Simplifying the To-do list

A minimalist approach to one's goals and lists.

Do you ever feel like there's so many things you wanna get done, you don't even know where to start? Does that ever paralyse you? If not, lucky you! I on the other hand always want to do so many new things it's hard to keep track sometimes.

I'll admit, I'm not very patient with myself, I wanna be able to do everything at the same time, get it all done, and done nicely! Of course this is a sure recipe to feel like a major failure. It's overwhelming to say the least, and not knowing where to begin means I don't ever start many things I wish I would.

Stick to the Essentials

Coming into the minimalist living mindset, I realised I could apply the same concept here. Mainly it helped me eliminate non essentials from my list and allows me to focus on what's important.

Taking something off my list doesn't mean it's off the table forever though. It only means it's a low priority and if it's something I truly want to do, it will make its way back on the list when the time is right. But at the moment, to keep on the list only adds mental clutter and stresses me out.

Smaller lists are easier to manage and to finish. If you are constantly adding, you never see the end of it.

I rarely ever wrote down my wishful to-do lists. I would just have all of it floating around in my mind. I had tried a few times to write it all down, just like the super efficiency experts recommend, but it didn't really make a difference. I still felt overwhelmed by it all. Worse even, realising my list was shorter than I felt and thought it was in my head only made me feel more of a failure for not being able to handle it.

Question everything

So this time around, I still wrote all of it down, but now I would question myself about each item on it:

  • Do I need this done? And do I need it done now?
  • Why do I need it done? Will it get me closer to my goals?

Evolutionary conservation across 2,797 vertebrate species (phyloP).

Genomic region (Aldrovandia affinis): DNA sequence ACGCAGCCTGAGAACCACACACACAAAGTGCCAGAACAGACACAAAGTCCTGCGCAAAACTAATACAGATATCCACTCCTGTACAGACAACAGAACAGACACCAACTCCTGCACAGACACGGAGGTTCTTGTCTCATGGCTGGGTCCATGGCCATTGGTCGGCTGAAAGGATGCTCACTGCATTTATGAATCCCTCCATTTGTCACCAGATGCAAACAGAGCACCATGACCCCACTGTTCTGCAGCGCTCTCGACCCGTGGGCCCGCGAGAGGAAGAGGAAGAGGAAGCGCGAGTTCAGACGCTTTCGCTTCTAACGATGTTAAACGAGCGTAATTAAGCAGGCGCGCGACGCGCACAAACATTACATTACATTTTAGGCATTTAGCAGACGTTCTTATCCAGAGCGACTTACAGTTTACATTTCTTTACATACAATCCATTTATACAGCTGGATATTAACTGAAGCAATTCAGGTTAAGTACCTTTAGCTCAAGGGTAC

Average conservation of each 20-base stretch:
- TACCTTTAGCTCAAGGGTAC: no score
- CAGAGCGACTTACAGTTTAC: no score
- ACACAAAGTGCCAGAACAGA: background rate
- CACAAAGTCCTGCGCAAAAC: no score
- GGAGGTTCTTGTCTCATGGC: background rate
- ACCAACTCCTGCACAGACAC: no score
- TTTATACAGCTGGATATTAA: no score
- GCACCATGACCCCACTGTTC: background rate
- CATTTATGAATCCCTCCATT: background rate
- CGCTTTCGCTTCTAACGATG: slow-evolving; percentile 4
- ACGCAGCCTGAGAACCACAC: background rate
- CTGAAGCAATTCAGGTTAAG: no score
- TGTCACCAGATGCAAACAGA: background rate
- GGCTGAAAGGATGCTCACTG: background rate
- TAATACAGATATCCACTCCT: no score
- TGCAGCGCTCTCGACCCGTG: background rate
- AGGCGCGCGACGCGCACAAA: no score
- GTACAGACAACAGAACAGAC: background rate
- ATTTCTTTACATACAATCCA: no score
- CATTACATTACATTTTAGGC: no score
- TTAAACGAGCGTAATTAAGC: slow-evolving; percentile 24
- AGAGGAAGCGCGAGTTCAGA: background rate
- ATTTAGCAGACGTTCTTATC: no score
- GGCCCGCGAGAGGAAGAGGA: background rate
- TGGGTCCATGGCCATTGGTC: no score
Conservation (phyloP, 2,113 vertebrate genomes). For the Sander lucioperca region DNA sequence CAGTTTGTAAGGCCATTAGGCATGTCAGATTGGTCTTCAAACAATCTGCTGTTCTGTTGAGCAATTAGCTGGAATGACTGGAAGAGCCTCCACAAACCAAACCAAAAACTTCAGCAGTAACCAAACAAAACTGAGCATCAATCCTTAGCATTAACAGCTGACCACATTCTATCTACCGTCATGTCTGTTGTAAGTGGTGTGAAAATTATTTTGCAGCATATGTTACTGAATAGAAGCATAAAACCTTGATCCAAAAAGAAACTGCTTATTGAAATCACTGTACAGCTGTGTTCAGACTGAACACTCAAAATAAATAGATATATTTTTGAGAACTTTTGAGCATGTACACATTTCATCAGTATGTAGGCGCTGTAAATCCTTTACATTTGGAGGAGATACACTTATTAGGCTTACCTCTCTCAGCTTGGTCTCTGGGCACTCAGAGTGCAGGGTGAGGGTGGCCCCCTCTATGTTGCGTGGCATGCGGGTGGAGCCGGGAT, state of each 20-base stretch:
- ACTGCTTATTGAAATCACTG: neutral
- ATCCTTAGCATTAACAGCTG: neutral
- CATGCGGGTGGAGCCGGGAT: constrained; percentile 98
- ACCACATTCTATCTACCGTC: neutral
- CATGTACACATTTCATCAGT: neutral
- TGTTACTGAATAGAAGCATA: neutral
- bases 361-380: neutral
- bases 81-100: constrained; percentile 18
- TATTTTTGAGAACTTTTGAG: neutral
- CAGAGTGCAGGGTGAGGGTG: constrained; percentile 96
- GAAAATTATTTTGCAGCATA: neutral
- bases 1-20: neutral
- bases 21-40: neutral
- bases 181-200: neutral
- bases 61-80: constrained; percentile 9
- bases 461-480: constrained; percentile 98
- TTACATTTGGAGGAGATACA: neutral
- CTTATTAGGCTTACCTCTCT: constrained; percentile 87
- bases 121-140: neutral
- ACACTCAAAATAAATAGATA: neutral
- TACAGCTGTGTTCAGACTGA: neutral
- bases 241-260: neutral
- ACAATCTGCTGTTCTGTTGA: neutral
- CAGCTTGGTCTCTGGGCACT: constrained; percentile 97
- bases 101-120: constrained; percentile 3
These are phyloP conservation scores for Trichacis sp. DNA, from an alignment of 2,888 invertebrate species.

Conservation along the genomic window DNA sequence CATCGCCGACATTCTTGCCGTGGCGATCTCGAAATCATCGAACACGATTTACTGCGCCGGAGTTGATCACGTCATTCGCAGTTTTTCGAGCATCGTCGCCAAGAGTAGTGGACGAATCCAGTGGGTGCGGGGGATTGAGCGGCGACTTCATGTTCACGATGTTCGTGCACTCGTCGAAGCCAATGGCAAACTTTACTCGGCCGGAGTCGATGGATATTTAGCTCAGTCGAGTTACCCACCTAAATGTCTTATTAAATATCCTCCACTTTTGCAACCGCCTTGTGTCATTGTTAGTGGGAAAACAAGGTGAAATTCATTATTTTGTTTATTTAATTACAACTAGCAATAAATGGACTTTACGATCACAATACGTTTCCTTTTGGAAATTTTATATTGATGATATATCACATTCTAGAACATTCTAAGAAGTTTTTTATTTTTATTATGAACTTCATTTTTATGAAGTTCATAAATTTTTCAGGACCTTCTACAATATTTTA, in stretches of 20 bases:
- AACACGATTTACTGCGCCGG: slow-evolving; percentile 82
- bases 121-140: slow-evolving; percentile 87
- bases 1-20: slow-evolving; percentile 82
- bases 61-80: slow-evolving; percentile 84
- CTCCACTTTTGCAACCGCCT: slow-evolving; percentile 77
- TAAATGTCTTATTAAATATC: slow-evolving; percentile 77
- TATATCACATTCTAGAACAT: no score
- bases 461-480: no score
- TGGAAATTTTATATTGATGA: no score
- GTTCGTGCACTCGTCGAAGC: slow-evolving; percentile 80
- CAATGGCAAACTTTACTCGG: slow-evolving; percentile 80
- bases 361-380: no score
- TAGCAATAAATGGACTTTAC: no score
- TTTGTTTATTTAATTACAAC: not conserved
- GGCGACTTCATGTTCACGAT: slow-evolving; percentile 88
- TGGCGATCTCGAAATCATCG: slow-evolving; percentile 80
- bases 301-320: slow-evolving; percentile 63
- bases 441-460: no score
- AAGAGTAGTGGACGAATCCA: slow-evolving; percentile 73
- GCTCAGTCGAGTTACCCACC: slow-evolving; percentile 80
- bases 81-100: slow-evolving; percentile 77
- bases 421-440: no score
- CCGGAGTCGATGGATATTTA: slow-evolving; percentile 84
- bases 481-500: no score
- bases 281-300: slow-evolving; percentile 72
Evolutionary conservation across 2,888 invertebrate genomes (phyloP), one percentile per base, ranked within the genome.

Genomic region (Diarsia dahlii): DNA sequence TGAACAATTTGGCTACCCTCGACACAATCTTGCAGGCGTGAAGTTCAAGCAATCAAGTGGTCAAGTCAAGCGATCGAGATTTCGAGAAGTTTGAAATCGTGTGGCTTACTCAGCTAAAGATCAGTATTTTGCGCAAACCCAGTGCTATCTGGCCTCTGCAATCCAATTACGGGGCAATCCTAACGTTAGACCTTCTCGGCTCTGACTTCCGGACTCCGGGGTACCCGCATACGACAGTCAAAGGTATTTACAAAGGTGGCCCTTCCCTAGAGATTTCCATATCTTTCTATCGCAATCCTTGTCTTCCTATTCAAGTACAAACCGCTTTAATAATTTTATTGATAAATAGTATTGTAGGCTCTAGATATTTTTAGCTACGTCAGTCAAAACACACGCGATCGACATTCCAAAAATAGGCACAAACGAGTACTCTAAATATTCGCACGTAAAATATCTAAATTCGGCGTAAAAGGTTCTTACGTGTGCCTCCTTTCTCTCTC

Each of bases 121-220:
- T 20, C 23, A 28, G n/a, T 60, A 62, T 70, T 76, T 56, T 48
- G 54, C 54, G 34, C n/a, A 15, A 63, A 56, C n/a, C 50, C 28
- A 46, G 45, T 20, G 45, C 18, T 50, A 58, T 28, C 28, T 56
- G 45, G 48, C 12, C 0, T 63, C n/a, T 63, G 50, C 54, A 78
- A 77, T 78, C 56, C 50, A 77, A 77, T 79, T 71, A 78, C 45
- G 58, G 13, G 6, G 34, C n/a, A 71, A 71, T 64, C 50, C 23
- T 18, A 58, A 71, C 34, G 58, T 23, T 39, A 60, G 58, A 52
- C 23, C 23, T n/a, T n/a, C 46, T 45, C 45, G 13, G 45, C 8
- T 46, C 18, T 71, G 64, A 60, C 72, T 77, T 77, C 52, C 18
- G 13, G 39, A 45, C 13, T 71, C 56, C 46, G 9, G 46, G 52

Everything else got crossed off. As I said before, crossed items might reappear on later lists, when I'm done with some of my most important tasks. But if it doesn't, it means it wasn't all that important to me in the first place. Sometimes I think we get stuck on stuff that no longer serves us because we forget to reevaluate ourselves and stick to ideas our old selves had.

Have defined goals

Knowing what your goals are, is also very important. It's hard to filter your list without knowing the answers to the questions mentioned above. And I guess for some people that might be the trickiest part. Until very recently I had no idea where I wanted to head with my life. I was just going with the flow and kinda grabbing on to the mainstream idea of success. Meaning, I was extremely focused on work, almost blindly. I was mildly depressed and work was something I could focus on and see results of my efforts, at least for a while. But eventually that changed when my physical health started to deteriorate. I realised that when I die, work won't be at my deathbed holding my hand, people will. That's when my priorities started to shift.

Although during that earlier time, part of me was always looking for my true goal. The sad part is, that in my experience, these things will come to us in its own time. Forcing it doesn't help. It was always when I put myself out there with an open mind to new things that my path would shape in the right direction. And as much as it sucks for me to say this, downtime is also a necessary part of the process. Think of it like Summer and Winter, active and dormant time. Both are important.

Get to it

This helped unload some of the initial burden for me. It was a process, but as time went by it got easier to let go and it became automatic to make a decision on what makes the cut. I still apply this when I start to pile up on ideas. It's easy for me to fall back into overload mode, but this makes my anxiety manageable and teaches me patience.

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